I must admit that I’ve been paying a lot more attention to shorts lately, and not just the leg-revealing ones that have arrived with the warmer weather. The last time I covered the CFC Worldwide Short Film Festival, in 2007, I expressed a certain befuddlement when it came to actually writing about these mini-movies. But I’m convinced that short films are not only the training ground for feature directors, but may even be the future of film. During the most recent Sundance Film Festival, the programmers made a number of the short films screening there available for free through the iTunes music store. As more and more of us acquire mobile devices that are capable of playing video, the market for short films will grow. We may not have time to watch an entire feature film during our morning commute, but something in the 5-30 minute range might just be perfect.
So if you want a glimpse at the future of filmmaking, whether it be a director who remains a specialist in shorts, or someone who graduates to longer work, don’t miss this year’s festival. As in previous years, the screenings are organized into thematic “loot bags” with lots of potential for discovery. Here are the themes for this year:
- The Edge of Reason
- Lust for Life
- You Can’t Take It With You
- When Political Gets Personal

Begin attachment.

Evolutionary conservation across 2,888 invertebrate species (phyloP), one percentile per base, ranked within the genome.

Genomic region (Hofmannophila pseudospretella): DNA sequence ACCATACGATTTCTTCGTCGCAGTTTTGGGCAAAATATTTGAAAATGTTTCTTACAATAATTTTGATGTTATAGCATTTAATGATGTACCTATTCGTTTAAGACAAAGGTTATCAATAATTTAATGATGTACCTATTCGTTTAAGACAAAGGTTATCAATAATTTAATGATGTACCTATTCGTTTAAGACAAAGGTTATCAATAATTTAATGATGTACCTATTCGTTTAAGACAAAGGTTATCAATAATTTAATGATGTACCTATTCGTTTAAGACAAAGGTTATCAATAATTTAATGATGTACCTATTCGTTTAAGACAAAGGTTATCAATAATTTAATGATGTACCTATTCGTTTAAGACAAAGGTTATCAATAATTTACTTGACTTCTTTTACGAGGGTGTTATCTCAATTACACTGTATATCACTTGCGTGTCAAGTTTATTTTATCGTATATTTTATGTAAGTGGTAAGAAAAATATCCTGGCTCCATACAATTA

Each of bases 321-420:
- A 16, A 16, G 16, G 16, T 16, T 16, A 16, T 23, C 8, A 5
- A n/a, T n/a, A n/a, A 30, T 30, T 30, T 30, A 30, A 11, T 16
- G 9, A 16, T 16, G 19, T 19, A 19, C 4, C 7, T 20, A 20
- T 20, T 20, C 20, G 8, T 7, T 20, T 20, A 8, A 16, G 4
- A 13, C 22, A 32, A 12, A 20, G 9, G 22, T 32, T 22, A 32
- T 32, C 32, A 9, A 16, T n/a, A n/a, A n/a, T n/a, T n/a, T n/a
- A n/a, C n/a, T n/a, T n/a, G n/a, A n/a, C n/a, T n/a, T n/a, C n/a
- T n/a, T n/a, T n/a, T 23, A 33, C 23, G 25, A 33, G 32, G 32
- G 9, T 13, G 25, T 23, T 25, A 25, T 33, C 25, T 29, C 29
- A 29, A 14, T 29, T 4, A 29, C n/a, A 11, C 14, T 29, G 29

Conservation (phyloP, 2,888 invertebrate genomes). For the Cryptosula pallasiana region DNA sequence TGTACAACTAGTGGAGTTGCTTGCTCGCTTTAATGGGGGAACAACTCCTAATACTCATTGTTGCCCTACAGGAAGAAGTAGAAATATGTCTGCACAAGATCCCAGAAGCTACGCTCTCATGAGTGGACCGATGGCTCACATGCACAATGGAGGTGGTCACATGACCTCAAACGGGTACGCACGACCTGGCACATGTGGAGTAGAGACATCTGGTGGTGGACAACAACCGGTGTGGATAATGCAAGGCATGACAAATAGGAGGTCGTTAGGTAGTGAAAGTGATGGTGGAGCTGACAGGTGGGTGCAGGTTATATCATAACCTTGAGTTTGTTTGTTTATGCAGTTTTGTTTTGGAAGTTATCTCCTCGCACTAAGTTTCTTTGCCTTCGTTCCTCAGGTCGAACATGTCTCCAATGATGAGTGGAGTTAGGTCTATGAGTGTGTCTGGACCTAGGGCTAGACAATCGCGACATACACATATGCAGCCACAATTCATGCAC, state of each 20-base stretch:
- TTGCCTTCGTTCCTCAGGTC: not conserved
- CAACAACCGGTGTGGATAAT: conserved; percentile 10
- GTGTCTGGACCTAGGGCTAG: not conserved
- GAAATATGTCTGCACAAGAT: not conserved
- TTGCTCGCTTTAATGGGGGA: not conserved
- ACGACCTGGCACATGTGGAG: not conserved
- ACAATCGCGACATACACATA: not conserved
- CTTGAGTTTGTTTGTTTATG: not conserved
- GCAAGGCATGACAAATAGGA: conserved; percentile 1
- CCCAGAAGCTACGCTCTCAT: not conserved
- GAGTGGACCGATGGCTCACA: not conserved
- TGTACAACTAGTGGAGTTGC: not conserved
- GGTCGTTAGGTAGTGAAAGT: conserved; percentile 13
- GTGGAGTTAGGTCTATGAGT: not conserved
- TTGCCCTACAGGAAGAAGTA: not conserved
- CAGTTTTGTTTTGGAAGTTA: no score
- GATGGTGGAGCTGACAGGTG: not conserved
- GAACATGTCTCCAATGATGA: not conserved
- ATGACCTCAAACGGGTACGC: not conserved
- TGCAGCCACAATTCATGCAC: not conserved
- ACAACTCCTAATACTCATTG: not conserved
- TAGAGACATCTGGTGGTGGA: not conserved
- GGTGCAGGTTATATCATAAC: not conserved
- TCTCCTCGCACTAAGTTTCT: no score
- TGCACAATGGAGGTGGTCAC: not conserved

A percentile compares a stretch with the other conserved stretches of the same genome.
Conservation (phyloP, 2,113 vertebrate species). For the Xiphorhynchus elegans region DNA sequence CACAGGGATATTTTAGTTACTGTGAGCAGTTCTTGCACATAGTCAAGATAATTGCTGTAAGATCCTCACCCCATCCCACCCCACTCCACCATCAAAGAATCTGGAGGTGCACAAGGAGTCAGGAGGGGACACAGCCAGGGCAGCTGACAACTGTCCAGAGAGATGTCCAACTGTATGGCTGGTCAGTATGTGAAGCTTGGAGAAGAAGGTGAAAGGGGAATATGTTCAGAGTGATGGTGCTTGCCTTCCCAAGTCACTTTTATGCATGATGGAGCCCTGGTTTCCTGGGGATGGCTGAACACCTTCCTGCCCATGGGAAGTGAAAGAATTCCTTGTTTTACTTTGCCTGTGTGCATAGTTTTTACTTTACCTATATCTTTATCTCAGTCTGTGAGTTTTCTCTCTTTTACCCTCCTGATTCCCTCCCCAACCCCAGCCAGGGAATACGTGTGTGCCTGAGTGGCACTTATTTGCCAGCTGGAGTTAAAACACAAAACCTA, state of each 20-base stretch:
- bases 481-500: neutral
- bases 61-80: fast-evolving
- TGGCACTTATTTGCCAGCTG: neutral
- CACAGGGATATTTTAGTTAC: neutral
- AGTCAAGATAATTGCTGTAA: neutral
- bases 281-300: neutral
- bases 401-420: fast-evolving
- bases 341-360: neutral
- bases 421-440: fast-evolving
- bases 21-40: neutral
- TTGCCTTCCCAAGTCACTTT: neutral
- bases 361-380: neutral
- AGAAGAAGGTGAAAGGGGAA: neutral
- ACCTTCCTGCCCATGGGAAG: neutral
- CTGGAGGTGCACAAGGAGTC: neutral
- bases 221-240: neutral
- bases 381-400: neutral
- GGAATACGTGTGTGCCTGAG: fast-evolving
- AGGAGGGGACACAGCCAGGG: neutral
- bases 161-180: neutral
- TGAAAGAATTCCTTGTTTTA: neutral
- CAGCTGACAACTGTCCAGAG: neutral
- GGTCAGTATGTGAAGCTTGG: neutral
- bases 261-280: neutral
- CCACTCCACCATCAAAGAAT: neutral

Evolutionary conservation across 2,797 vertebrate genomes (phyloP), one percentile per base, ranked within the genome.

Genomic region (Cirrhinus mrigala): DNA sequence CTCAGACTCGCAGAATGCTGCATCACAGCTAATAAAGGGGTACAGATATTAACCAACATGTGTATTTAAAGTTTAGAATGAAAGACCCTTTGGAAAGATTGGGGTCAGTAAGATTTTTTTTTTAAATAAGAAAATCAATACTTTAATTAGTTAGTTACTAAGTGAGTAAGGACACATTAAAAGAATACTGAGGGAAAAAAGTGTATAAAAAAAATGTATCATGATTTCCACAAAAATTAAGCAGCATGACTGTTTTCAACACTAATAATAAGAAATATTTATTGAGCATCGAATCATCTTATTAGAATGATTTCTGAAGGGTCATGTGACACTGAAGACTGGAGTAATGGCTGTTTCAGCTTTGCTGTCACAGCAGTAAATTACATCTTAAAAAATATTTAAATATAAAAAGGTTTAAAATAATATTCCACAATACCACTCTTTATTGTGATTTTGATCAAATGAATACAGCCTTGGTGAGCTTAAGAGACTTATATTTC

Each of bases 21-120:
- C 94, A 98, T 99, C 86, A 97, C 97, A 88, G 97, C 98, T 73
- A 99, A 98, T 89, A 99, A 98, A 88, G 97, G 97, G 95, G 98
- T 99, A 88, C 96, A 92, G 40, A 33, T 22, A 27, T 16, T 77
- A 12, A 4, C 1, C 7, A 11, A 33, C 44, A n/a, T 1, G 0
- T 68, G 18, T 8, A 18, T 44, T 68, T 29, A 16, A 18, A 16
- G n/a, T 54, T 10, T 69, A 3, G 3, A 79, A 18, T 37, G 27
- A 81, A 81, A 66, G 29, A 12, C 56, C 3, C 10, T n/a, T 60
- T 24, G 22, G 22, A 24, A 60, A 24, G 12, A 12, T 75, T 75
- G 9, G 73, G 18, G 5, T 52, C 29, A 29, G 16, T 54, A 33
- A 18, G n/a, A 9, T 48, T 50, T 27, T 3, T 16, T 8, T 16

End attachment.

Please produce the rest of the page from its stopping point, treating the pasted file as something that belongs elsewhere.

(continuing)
- What You See Is Not What You Get
- Rebels With a Cause
- The Mamas and the Papas
- Conflict Resolution
- Food Chain
- Concrete and Steal
- The 90-Minute Makeover
And those are just the Official Selection competitors. There are lots of other thematic screenings, including sections focused on horror, comedy, music, and a special focus on Belgium this year. This year’s festival runs from June 16-21 at the Cumberland and R.O.M. cinemas. The exception is the opening night screening (featuring award-winning shorts from around the world) which takes place Tuesday June 16 at 7pm at the Bloor Cinema.
P.S. You just might find me at the Celebrity Shorts program on Thursday June 18 at 7pm at the R.O.M. cinema. It will feature the Canadian premiere of Eve, Natalie Portman’s directorial debut, starring Lauren Bacall, Ben Gazzara and Olivia Thirlby, and with a score by Sufjan Stevens. I’m also interested in seeing Sparks, which is the directorial debut of actor Joseph Gordon-Levitt. It’s based on an Elmore Leonard short story, and stars Eric Stoltz and Carla Gugino. Will these just be celebrity vanity projects or has acting actually taught these two something about filmmaking? Come and see!